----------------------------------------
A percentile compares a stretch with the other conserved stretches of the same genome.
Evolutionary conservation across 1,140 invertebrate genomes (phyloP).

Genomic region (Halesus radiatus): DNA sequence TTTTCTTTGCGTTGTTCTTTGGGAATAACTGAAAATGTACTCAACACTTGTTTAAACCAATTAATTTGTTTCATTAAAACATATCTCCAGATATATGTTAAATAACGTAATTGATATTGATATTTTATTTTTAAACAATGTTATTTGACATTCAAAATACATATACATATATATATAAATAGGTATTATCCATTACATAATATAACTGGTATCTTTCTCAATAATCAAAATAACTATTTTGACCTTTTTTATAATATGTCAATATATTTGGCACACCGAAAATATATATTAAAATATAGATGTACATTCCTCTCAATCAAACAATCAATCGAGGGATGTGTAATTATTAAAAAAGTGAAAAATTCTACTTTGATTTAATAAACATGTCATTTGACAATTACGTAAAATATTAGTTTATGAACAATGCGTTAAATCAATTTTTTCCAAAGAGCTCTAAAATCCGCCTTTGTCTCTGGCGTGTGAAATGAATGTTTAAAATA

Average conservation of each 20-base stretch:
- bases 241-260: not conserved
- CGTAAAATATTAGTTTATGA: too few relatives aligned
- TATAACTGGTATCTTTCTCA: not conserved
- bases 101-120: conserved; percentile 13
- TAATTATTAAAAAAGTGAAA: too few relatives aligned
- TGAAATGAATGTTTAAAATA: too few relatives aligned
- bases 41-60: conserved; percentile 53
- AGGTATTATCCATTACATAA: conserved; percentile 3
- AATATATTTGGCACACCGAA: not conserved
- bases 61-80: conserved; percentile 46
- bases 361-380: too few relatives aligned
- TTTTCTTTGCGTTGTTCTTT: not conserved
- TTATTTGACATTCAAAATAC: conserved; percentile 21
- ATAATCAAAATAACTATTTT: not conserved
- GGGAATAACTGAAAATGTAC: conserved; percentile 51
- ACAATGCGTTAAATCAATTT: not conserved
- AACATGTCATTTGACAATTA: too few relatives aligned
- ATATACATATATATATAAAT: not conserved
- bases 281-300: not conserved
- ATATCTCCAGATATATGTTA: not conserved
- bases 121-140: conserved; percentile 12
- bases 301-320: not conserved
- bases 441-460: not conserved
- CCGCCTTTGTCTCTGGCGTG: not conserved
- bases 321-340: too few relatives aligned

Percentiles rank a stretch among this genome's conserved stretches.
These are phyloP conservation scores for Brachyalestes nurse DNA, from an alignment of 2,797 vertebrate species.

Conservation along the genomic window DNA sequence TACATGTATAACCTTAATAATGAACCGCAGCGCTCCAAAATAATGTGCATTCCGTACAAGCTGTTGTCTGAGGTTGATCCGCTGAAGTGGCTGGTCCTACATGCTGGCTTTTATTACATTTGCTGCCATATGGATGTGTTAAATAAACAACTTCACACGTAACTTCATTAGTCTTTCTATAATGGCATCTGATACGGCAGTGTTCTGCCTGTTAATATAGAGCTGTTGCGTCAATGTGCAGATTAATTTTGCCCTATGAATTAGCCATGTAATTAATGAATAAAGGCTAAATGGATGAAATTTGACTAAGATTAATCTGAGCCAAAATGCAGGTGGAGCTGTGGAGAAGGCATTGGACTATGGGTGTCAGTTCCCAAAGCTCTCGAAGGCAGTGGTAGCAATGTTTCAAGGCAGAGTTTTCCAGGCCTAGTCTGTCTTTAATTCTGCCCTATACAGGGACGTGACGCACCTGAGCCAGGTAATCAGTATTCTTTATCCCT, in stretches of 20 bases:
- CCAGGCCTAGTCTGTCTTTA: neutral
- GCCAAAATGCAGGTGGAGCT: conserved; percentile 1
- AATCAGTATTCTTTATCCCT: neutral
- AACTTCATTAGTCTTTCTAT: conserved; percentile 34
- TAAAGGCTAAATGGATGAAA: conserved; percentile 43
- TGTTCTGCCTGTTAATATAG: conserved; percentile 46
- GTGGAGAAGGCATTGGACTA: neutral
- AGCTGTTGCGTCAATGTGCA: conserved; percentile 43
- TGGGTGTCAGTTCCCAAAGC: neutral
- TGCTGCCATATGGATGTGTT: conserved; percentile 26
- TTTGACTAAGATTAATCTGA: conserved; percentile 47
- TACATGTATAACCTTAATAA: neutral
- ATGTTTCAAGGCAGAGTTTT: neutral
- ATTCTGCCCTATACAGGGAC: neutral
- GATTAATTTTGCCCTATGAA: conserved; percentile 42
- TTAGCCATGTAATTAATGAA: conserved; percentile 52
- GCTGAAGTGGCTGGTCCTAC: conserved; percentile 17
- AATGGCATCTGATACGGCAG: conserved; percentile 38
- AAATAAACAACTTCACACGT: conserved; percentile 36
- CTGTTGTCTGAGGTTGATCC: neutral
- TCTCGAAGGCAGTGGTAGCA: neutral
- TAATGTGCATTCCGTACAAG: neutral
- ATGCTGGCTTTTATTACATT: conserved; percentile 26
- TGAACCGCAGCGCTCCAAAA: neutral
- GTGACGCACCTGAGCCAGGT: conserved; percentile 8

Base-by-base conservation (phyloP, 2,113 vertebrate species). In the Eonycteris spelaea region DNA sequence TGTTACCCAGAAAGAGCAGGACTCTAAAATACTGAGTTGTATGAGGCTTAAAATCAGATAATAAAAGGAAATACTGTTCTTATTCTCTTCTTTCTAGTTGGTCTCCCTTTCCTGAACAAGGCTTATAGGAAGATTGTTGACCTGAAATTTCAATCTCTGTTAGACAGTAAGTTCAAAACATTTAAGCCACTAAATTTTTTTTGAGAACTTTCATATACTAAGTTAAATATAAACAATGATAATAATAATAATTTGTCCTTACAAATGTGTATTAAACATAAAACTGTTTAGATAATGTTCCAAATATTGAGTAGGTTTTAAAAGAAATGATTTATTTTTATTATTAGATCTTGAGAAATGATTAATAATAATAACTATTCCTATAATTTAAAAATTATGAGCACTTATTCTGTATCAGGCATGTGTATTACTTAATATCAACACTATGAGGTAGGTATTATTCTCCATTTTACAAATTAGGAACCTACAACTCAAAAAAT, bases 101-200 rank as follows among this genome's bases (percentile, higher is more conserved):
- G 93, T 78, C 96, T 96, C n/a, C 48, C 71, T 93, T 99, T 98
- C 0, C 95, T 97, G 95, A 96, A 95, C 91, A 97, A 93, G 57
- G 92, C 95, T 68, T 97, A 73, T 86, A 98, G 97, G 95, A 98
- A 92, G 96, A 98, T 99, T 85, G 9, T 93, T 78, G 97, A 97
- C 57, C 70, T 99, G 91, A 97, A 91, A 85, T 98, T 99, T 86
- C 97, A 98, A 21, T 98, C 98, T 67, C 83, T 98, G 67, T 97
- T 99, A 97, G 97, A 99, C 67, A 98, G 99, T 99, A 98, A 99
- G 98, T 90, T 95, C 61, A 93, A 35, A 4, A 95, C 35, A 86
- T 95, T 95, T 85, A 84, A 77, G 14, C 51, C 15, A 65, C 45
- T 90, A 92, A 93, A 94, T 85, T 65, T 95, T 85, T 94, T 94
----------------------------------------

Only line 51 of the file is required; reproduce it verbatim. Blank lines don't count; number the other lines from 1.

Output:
- AAATAAACAACTTCACACGT: conserved; percentile 36